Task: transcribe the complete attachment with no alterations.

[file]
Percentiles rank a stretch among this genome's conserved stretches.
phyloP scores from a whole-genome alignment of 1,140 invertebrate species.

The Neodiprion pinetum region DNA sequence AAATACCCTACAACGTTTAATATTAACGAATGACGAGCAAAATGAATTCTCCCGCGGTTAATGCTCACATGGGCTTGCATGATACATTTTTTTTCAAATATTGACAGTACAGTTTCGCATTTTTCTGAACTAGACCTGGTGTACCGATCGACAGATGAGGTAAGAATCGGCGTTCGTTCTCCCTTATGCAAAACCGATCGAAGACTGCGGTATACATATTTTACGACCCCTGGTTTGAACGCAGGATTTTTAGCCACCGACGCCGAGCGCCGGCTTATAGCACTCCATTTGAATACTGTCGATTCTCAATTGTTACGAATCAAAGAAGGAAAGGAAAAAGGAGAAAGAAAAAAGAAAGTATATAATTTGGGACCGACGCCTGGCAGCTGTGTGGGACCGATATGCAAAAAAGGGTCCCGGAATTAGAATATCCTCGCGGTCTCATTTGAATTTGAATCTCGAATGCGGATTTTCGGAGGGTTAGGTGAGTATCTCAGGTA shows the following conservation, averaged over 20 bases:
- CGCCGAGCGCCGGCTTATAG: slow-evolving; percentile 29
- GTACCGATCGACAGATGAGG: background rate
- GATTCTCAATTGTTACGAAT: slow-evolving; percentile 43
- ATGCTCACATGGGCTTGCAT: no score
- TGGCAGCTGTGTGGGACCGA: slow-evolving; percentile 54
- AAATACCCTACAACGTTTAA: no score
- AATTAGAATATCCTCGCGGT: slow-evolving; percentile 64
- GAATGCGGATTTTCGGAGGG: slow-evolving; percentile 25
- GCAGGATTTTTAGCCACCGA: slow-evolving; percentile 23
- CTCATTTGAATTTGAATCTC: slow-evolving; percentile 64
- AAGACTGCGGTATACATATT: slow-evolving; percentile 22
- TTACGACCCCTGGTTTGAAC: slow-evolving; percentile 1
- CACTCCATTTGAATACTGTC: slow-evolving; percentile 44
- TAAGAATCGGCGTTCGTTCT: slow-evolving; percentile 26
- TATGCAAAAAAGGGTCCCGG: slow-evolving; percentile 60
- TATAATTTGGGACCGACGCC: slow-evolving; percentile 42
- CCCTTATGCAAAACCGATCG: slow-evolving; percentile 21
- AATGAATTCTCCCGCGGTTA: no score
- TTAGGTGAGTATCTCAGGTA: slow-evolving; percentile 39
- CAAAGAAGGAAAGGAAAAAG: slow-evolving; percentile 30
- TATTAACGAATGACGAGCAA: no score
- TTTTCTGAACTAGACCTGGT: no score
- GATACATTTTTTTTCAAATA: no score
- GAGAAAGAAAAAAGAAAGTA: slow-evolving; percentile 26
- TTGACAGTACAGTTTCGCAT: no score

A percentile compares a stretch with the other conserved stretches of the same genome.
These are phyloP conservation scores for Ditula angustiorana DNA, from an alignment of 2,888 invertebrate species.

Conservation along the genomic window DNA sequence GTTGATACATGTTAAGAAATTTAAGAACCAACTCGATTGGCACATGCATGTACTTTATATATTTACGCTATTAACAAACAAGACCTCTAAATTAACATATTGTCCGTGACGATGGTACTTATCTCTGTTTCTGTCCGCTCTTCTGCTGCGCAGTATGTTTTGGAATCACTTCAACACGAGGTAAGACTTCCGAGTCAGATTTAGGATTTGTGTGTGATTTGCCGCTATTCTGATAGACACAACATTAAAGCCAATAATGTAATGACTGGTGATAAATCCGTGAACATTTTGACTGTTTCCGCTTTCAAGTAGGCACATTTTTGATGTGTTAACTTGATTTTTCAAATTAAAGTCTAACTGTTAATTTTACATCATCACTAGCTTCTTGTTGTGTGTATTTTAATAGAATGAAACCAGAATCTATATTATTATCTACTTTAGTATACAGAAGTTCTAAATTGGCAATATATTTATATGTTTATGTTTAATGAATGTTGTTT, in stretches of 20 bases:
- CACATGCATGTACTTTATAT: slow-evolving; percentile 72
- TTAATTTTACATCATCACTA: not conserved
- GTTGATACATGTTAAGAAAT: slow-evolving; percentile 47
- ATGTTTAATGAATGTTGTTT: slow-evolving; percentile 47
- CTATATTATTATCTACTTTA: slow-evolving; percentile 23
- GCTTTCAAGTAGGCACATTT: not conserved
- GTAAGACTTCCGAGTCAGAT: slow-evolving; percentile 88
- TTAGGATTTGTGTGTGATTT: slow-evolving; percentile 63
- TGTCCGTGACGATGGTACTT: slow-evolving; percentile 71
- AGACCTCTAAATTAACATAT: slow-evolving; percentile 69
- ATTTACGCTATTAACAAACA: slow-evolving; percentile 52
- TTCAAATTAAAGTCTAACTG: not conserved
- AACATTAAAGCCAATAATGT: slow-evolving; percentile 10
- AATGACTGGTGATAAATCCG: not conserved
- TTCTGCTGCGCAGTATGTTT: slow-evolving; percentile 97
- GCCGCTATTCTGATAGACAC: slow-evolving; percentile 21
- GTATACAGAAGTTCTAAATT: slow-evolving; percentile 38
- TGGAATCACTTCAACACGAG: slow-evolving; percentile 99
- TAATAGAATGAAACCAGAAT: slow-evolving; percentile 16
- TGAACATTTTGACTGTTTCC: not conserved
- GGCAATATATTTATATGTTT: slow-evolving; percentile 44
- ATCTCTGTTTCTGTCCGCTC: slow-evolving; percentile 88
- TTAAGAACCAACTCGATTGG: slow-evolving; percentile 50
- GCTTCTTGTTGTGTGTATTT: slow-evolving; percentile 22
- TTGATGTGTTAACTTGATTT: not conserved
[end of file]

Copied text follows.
Percentiles rank a stretch among this genome's conserved stretches.
phyloP scores from a whole-genome alignment of 1,140 invertebrate species.

The Neodiprion pinetum region DNA sequence AAATACCCTACAACGTTTAATATTAACGAATGACGAGCAAAATGAATTCTCCCGCGGTTAATGCTCACATGGGCTTGCATGATACATTTTTTTTCAAATATTGACAGTACAGTTTCGCATTTTTCTGAACTAGACCTGGTGTACCGATCGACAGATGAGGTAAGAATCGGCGTTCGTTCTCCCTTATGCAAAACCGATCGAAGACTGCGGTATACATATTTTACGACCCCTGGTTTGAACGCAGGATTTTTAGCCACCGACGCCGAGCGCCGGCTTATAGCACTCCATTTGAATACTGTCGATTCTCAATTGTTACGAATCAAAGAAGGAAAGGAAAAAGGAGAAAGAAAAAAGAAAGTATATAATTTGGGACCGACGCCTGGCAGCTGTGTGGGACCGATATGCAAAAAAGGGTCCCGGAATTAGAATATCCTCGCGGTCTCATTTGAATTTGAATCTCGAATGCGGATTTTCGGAGGGTTAGGTGAGTATCTCAGGTA shows the following conservation, averaged over 20 bases:
- CGCCGAGCGCCGGCTTATAG: slow-evolving; percentile 29
- GTACCGATCGACAGATGAGG: background rate
- GATTCTCAATTGTTACGAAT: slow-evolving; percentile 43
- ATGCTCACATGGGCTTGCAT: no score
- TGGCAGCTGTGTGGGACCGA: slow-evolving; percentile 54
- AAATACCCTACAACGTTTAA: no score
- AATTAGAATATCCTCGCGGT: slow-evolving; percentile 64
- GAATGCGGATTTTCGGAGGG: slow-evolving; percentile 25
- GCAGGATTTTTAGCCACCGA: slow-evolving; percentile 23
- CTCATTTGAATTTGAATCTC: slow-evolving; percentile 64
- AAGACTGCGGTATACATATT: slow-evolving; percentile 22
- TTACGACCCCTGGTTTGAAC: slow-evolving; percentile 1
- CACTCCATTTGAATACTGTC: slow-evolving; percentile 44
- TAAGAATCGGCGTTCGTTCT: slow-evolving; percentile 26
- TATGCAAAAAAGGGTCCCGG: slow-evolving; percentile 60
- TATAATTTGGGACCGACGCC: slow-evolving; percentile 42
- CCCTTATGCAAAACCGATCG: slow-evolving; percentile 21
- AATGAATTCTCCCGCGGTTA: no score
- TTAGGTGAGTATCTCAGGTA: slow-evolving; percentile 39
- CAAAGAAGGAAAGGAAAAAG: slow-evolving; percentile 30
- TATTAACGAATGACGAGCAA: no score
- TTTTCTGAACTAGACCTGGT: no score
- GATACATTTTTTTTCAAATA: no score
- GAGAAAGAAAAAAGAAAGTA: slow-evolving; percentile 26
- TTGACAGTACAGTTTCGCAT: no score

A percentile compares a stretch with the other conserved stretches of the same genome.
These are phyloP conservation scores for Ditula angustiorana DNA, from an alignment of 2,888 invertebrate species.

Conservation along the genomic window DNA sequence GTTGATACATGTTAAGAAATTTAAGAACCAACTCGATTGGCACATGCATGTACTTTATATATTTACGCTATTAACAAACAAGACCTCTAAATTAACATATTGTCCGTGACGATGGTACTTATCTCTGTTTCTGTCCGCTCTTCTGCTGCGCAGTATGTTTTGGAATCACTTCAACACGAGGTAAGACTTCCGAGTCAGATTTAGGATTTGTGTGTGATTTGCCGCTATTCTGATAGACACAACATTAAAGCCAATAATGTAATGACTGGTGATAAATCCGTGAACATTTTGACTGTTTCCGCTTTCAAGTAGGCACATTTTTGATGTGTTAACTTGATTTTTCAAATTAAAGTCTAACTGTTAATTTTACATCATCACTAGCTTCTTGTTGTGTGTATTTTAATAGAATGAAACCAGAATCTATATTATTATCTACTTTAGTATACAGAAGTTCTAAATTGGCAATATATTTATATGTTTATGTTTAATGAATGTTGTTT, in stretches of 20 bases:
- CACATGCATGTACTTTATAT: slow-evolving; percentile 72
- TTAATTTTACATCATCACTA: not conserved
- GTTGATACATGTTAAGAAAT: slow-evolving; percentile 47
- ATGTTTAATGAATGTTGTTT: slow-evolving; percentile 47
- CTATATTATTATCTACTTTA: slow-evolving; percentile 23
- GCTTTCAAGTAGGCACATTT: not conserved
- GTAAGACTTCCGAGTCAGAT: slow-evolving; percentile 88
- TTAGGATTTGTGTGTGATTT: slow-evolving; percentile 63
- TGTCCGTGACGATGGTACTT: slow-evolving; percentile 71
- AGACCTCTAAATTAACATAT: slow-evolving; percentile 69
- ATTTACGCTATTAACAAACA: slow-evolving; percentile 52
- TTCAAATTAAAGTCTAACTG: not conserved
- AACATTAAAGCCAATAATGT: slow-evolving; percentile 10
- AATGACTGGTGATAAATCCG: not conserved
- TTCTGCTGCGCAGTATGTTT: slow-evolving; percentile 97
- GCCGCTATTCTGATAGACAC: slow-evolving; percentile 21
- GTATACAGAAGTTCTAAATT: slow-evolving; percentile 38
- TGGAATCACTTCAACACGAG: slow-evolving; percentile 99
- TAATAGAATGAAACCAGAAT: slow-evolving; percentile 16
- TGAACATTTTGACTGTTTCC: not conserved
- GGCAATATATTTATATGTTT: slow-evolving; percentile 44
- ATCTCTGTTTCTGTCCGCTC: slow-evolving; percentile 88
- TTAAGAACCAACTCGATTGG: slow-evolving; percentile 50
- GCTTCTTGTTGTGTGTATTT: slow-evolving; percentile 22
- TTGATGTGTTAACTTGATTT: not conserved